“With more experience under our belts and a wealth of data to call upon, the results we have for cereals certainly indicate that Bridgeway is a stress product, and one of the best, for stressed cereal crops,” claims Stuart.

“When applying any type of product to a crop you need to know what you are trying to achieve and why. A crop can produce all the amino acids and peptides it needs in ideal conditions. Its only when the raw materials (water, oxygen, nitrogen, carbon dioxide) to produce them or the crop is stressed does the production slow/stop. A biostimulant acts like a supplement until the crop can start production again. Oversupplying may push potential but then you get into the realms of Liebigs Law – the law of limitations – other elements restrict yield gains”.

Recommendations for 2020

Interagro’s advice for 2020 is to tailor any amino acid biostimulant applications in cereals (and oilseed rape) to the field situation, rather than prescribing a standard programme. Ideally the applications should be applied just before the stress period in order to supplement amino acid and peptides as crop production slows.

“We know that peptides can aid recovery and therefore if growers have not applied before a stress event, applications should be made immediately after. Of course, none of us have a crystal ball so it is hard for growers to know when the crop is stressed and when to make the application. It’s a similar conundrum to low/high input fungicide or PGR programme – do you take the insurance route or minimise the investment – they don’t always payback, but sometimes they really payout.”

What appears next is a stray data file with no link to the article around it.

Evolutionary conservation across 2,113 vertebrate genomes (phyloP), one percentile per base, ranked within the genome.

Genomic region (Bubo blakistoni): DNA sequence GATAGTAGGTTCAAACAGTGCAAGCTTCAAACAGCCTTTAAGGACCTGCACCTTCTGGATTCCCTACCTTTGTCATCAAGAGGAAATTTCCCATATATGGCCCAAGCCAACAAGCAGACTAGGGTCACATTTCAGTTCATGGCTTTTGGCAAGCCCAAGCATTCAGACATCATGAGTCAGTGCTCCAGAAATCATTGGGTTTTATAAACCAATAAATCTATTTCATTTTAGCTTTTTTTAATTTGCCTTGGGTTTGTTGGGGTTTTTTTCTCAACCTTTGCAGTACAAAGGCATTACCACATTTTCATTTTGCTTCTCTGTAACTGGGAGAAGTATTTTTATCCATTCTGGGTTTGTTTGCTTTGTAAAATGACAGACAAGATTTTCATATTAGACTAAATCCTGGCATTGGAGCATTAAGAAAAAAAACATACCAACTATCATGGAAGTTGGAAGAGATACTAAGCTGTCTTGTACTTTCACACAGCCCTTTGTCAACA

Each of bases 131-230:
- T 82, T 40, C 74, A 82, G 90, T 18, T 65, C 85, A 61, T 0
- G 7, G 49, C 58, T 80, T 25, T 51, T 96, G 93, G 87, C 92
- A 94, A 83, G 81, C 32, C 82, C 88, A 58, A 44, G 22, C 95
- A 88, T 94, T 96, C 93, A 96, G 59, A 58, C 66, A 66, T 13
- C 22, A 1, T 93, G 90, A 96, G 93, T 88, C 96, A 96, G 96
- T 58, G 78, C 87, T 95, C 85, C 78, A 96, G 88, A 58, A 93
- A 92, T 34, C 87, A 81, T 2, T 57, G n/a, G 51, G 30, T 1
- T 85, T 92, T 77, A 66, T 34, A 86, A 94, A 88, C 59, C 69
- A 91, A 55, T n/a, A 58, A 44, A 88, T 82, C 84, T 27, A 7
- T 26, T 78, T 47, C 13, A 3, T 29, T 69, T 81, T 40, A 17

For more information on specific crop recommendations and to see further trials results in cereals and other crops, please visit: https://www.interagro.co.uk/insiders-view-3-year-bridgeway-review-in-cereals/

Why Bridgeway?

  • Not all amino acid based biostimulants are the same. Bridgeway/Zonda contain all 18 L-isomer amino acids needed by plants, as well as signalling peptides, that play a crucial role in root development, enhancement of nutrient uptake/assimilation, and contribute to stress resistance
  • 100% plant sourced and produced to food grade quality
  • Approved for use in organic crops. Vegan, vegetarian, GM free and suitable for all end markets
  • Highest increases in root and shoot growth of all biostimulants tested when compared to Calibra Carbo, Terrasorb, AminoA Flo in Cereals and OSR. Source: root and shoot study conducted at Nottingham University in 2019 in Winter Wheat and Oilseed Rape
  • From a supplier you can trust

 

 

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About The Author

John Swire - Deputy editor of Agronomist and Arable Farmer as well as responsibility for the Agronomist and Arable Farmer and Farm Business websites. After 17 years milking cows on the family farm John started writing about agriculture in 1998 and has since written for a variety of publications and has developed a wide circle of contacts within the industry. When not working John is a season ticket holder at Stoke City and also of late has become a fitness freak, listing cycling, swimming and walking as his exercises of choice.